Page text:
- Oops!Something went wrong.Please try again later.
The FTSE 100 tipped into the red at the end of a turbulent session despite a rebound from strong US jobs figures.
UK oil, mining and banking stocks had a solid session, keeping the index afloat for most of the day before weaker sentiment elsewhere in Europe weighed on London traders.
London’s top flight closed 20.36 points, or 0.31%, lower at 6,630.52 on Friday.
David Madden, market analyst at CMC markets UK, said: “The major eurozone indices are showing losses but they are off the lows of the day thanks to the well-received US non-farm payrolls report.
“379,000 jobs were added last month and that hammered economists’ expectations of 182,000.
“It was a double victory because the January report was revised from 49,000 to 166,000. Overall it was a strong jobs report.”
As a result, the dollar strengthened as investors found reassurance in the greenback, with the value of the pound therefore losing ground after recent gains.
The pound decreased by 0.53% versus the US dollar to 1.382 and was down 0.02% against the euro at 1.160.
The Dow Jones and S&P 500 both opened higher after the stellar jobs report but then lost some steam amid speculation that the recovery could mean inflation pressure.
Watch: What is a credit rating and why does it matter?
Across the continent, the major markets had harder tumbles than the FTSE as traders remained cautious over the rate of economic recovery.
The German Dax decreased by 1% and the French Cac moved 0.82% lower.
In company news, the London Stock Exchange Group plunged in value after it said it expects higher operating costs in the new financial year.
The group told investors that pre-tax profit rose to £685 million in 2020, up from £651 million a year earlier, on revenue of £2.1 billion, up 3% for the period.
It saw shares slide by 1,364p to 8,124p at the close of trading.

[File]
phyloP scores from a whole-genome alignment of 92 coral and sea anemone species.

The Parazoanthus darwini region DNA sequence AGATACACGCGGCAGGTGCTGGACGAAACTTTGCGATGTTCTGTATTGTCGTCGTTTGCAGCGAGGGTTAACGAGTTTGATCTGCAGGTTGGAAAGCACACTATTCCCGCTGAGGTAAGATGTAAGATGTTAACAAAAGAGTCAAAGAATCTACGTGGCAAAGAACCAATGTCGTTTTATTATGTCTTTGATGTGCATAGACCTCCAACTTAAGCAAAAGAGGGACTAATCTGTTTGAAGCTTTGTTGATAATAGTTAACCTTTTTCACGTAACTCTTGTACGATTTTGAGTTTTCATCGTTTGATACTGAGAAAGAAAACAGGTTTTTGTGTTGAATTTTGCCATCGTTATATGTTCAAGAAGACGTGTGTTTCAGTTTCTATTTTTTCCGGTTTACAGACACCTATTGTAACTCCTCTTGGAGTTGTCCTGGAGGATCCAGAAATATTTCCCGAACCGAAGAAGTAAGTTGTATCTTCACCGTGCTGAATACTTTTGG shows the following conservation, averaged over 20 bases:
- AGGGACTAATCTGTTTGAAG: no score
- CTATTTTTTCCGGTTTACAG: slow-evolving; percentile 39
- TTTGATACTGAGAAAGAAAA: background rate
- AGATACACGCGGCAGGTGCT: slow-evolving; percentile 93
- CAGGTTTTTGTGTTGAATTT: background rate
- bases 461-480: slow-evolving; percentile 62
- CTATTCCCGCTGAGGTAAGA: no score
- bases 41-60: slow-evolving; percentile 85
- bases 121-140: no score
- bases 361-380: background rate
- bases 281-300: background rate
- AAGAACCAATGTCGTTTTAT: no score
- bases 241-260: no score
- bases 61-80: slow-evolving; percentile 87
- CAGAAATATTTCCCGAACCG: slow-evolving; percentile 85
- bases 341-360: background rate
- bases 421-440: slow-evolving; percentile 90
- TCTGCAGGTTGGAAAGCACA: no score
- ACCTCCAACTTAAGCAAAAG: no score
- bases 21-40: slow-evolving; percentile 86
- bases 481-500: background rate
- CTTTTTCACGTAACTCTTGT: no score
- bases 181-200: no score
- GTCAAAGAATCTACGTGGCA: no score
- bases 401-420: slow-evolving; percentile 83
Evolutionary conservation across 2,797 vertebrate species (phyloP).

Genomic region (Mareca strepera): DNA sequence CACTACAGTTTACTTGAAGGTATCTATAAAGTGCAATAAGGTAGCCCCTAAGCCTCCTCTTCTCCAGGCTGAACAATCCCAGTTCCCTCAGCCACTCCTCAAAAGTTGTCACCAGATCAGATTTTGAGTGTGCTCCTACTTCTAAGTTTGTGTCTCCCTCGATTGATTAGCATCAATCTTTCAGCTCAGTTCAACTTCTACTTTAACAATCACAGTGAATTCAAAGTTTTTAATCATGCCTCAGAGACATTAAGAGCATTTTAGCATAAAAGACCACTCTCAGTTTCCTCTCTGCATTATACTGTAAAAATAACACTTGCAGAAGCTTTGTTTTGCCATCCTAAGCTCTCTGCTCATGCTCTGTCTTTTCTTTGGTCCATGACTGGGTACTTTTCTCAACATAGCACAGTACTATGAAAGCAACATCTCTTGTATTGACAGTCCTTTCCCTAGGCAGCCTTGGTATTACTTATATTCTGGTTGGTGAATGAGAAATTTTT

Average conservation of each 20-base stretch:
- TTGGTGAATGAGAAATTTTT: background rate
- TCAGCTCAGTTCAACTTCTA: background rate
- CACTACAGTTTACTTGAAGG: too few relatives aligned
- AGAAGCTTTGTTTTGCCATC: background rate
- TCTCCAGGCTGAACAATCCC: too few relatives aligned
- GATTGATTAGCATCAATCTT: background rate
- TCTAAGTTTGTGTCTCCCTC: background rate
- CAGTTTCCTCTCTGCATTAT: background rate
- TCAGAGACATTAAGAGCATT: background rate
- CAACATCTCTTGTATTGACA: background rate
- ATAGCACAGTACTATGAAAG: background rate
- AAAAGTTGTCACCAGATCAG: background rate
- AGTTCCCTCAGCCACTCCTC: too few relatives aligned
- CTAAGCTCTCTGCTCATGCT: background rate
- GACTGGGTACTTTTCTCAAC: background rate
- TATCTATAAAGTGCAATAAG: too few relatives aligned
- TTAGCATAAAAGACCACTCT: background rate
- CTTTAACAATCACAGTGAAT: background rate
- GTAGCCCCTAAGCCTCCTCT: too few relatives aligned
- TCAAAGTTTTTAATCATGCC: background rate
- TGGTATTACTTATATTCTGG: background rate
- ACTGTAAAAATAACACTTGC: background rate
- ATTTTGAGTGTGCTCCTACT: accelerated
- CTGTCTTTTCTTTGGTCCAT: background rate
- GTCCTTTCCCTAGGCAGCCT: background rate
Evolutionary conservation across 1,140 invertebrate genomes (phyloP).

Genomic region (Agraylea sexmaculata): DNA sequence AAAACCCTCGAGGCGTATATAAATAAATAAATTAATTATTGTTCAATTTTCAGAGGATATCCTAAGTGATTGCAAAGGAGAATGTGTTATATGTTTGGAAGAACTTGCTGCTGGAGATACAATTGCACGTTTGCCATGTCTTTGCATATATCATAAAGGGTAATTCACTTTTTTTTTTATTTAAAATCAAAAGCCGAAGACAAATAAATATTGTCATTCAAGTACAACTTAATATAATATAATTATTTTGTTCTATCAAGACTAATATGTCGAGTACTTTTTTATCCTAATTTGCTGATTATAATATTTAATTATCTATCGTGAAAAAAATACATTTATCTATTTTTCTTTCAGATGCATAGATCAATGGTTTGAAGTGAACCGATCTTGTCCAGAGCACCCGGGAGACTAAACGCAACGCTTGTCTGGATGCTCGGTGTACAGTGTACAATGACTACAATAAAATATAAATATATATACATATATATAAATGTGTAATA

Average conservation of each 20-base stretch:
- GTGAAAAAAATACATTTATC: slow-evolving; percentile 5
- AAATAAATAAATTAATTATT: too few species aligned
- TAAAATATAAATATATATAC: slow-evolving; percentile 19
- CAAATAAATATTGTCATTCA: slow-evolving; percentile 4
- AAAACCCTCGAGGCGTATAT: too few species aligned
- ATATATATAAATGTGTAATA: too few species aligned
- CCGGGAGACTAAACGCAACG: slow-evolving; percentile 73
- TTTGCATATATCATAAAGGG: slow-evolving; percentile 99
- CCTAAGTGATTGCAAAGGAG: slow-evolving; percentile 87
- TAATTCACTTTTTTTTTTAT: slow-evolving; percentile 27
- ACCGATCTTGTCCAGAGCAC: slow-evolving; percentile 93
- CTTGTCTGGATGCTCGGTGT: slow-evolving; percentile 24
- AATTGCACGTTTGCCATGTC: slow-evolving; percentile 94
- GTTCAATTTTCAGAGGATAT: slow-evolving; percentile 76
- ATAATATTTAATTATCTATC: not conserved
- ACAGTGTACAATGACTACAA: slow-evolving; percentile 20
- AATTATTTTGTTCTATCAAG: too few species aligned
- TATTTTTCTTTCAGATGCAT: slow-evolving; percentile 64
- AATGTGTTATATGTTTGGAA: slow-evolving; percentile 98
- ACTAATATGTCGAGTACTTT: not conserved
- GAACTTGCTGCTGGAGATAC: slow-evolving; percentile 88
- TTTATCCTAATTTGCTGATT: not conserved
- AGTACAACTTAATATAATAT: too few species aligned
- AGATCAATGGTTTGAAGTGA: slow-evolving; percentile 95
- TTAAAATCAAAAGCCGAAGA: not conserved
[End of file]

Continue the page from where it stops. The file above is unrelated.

Frasers Group shares dropped after the Sports Direct owner said the Chancellor’s new business rates holiday is “near worthless” for larger firms and makes it close to impossible for it to take on old Debenhams shops.
Mike Ashley’s retail vehicle saw shares close 12.4p lower at 452.2p as it said that the £2 million cap on the amount of relief a company can claim means it will have to review all its stores to find any that might no longer be viable.
BT jumped higher after both Credit Suisse and Barclays upped their target prices for the telecoms giant. Shares increased by 6.65p to 141.45p.
Boohoo fell into the red after it was reported that MPs have written to the group’s chairman in relation to the bonus scheme as well as workers’ rights. Shares fell 13.7p to 315.9p.
The price of oil soared to a 14-month high after Opec maintained its existing output levels despite chatter about a potential rise.
The price of Brent crude oil increased by 3.21% to 68.88 dollars per barrel.
The biggest risers in the FTSE 100 were BT Group, up 6.65p to 141.45p, Standard Chartered, up 22p at 4.61p, Sainsbury’s, up 6.8p at 229.7p, and Pennon Group, up 27.6p at 955.6p.
The biggest fallers of the day were London Stock Exchange Group, down 1,364p at 8,124p, Scottish Mortgage Investment Trust, down 71p at 1,017p, IAG, down 12.3p at 203.9p, and Melrose, down 9.4p at 174.1p.
Watch: How to prevent getting into debt